Intel Foundry, Even if Successful, Will Be Overshadowed by TSMC: Chang

In the semiconductor space, there is no globalization anymore; there is no free trade anymore. The priority is national security only. I see this global competition going on. Our competitors may take advantage of this geopolitical trend, and want to beat us

During a speech at TSMC’s sports event, following a three-year break due to the pandemic, Chang reflected on his foresight expressed during the last TSMC sports event in 2019. He had predicted that TSMC would transform into a strategic battleground for global powers, and the events of the past four years have indeed validated his anticipation.

Chang elaborated on how the increased emphasis on national security has disrupted the landscape of globalization and free trade within the semiconductor industry. This shift has amplified TSMC’s importance for various countries. Furthermore, he pointed out that some competitors are actively attempting to capitalize on this opportunity to surpass TSMC.

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1. Globalisation is Over

The year 2023 has proven to be a challenging period for TSMC, marked by a series of unfavorable developments. The chip sector has faced a slowdown, primarily due to an excess of supply in the personal computing market, resulting in a consistent drop in TSMC’s revenue almost every month this year. Consequently, the firm has revised its revenue projections downward twice to adapt to this deceleration.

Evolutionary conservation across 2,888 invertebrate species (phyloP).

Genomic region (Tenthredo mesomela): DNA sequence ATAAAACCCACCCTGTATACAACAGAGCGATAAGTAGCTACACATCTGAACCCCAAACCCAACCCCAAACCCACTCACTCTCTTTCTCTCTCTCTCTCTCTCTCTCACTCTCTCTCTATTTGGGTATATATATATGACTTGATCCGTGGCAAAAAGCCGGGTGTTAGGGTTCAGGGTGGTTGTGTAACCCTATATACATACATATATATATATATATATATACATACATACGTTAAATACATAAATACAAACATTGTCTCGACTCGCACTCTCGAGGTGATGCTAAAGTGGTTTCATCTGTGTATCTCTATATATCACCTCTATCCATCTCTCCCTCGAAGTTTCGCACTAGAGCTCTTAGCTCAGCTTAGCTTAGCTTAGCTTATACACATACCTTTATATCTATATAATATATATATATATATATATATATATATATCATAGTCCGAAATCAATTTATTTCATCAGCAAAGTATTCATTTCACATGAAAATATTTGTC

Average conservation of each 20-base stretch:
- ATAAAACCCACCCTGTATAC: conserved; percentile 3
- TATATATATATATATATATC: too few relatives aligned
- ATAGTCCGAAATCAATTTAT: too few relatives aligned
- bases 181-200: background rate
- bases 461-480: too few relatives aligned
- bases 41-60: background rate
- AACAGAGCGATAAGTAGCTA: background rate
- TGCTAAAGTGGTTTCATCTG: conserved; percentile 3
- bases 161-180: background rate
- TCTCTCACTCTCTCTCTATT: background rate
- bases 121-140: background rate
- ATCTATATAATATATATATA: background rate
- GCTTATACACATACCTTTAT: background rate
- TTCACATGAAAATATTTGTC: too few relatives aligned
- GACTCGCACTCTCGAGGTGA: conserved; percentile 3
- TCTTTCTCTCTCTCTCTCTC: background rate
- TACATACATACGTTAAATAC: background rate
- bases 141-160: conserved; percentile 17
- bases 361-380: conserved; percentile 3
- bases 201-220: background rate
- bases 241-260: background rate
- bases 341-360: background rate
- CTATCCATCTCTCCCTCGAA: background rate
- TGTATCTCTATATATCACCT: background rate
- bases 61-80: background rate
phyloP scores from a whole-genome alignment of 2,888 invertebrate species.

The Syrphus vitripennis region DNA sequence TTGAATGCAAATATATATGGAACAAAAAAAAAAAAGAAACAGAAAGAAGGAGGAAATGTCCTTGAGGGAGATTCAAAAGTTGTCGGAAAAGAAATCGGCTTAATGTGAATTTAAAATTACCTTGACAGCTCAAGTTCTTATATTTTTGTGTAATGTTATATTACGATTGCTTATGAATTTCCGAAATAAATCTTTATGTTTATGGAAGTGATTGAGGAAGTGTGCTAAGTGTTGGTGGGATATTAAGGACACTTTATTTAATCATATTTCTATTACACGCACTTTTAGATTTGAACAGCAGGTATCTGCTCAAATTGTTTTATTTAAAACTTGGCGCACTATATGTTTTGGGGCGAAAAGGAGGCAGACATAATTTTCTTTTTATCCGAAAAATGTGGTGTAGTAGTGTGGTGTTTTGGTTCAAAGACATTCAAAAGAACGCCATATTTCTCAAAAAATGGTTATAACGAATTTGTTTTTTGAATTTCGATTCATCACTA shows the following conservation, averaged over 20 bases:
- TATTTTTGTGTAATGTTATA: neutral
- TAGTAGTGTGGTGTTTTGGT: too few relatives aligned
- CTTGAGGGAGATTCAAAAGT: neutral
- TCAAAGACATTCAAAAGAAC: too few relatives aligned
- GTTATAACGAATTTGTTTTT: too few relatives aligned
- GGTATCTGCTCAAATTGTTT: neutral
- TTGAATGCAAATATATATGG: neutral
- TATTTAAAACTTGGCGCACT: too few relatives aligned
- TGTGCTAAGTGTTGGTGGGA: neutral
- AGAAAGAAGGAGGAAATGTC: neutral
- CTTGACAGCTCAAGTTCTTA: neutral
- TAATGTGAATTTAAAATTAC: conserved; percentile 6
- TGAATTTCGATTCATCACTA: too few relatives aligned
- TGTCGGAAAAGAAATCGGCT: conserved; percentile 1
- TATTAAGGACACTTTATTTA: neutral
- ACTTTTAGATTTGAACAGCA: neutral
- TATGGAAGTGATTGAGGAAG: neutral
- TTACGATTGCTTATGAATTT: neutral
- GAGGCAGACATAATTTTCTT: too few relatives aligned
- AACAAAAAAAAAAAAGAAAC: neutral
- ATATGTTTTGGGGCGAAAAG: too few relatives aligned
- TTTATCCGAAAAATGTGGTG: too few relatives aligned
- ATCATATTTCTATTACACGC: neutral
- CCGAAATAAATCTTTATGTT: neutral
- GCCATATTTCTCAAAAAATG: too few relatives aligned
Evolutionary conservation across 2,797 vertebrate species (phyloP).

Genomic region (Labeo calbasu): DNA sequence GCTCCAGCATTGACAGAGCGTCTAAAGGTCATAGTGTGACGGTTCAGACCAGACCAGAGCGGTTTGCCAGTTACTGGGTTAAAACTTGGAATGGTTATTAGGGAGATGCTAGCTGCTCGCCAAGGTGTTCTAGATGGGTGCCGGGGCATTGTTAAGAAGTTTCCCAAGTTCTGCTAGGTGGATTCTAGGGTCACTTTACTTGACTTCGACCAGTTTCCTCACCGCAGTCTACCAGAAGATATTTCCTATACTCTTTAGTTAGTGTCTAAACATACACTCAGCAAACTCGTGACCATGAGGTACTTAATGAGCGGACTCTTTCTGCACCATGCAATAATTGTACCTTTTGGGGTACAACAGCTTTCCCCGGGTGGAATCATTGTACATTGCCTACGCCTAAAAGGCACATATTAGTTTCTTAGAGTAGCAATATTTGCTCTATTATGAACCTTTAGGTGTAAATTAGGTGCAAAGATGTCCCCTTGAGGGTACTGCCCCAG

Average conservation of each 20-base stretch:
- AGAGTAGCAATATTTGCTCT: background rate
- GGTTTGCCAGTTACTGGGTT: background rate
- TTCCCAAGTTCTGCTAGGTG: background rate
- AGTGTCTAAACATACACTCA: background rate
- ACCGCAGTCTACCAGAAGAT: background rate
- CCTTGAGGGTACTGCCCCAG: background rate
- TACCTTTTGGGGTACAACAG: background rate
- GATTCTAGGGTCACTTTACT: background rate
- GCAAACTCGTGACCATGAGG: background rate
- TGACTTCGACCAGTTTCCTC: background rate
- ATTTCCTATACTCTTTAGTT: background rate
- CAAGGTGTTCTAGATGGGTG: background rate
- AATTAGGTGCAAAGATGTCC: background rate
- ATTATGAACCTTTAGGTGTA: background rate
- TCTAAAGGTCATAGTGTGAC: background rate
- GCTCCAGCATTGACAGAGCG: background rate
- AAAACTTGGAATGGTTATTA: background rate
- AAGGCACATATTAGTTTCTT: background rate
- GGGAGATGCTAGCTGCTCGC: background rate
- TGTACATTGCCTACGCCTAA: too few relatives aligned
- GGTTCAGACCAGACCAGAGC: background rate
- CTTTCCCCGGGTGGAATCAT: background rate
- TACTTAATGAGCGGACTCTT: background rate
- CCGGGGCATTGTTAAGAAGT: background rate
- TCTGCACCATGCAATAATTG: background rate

In parallel, TSMC’s plans for a new chip manufacturing facility in the U.S. have encountered delays due to the complexities involved in setting up advanced equipment. Dr. Chang, expressing his longstanding aspiration to establish a chip plant in the U.S., noted that TSMC is now better equipped with funds, talent, and technology to turn this dream into a reality.

Dr. Chang, known for asserting the end of globalization, reiterated his stance, emphasizing that globalization within the semiconductor industry has indeed concluded. Countries are now prioritizing localized chip production to mitigate potential disruptions during conflicts. Despite these challenges, Dr. Chang expressed optimism, affirming TSMC’s capability to overcome current obstacles. He highlighted that one of the major threats faced by the company stems from global concerns regarding national security in the semiconductor supply chain.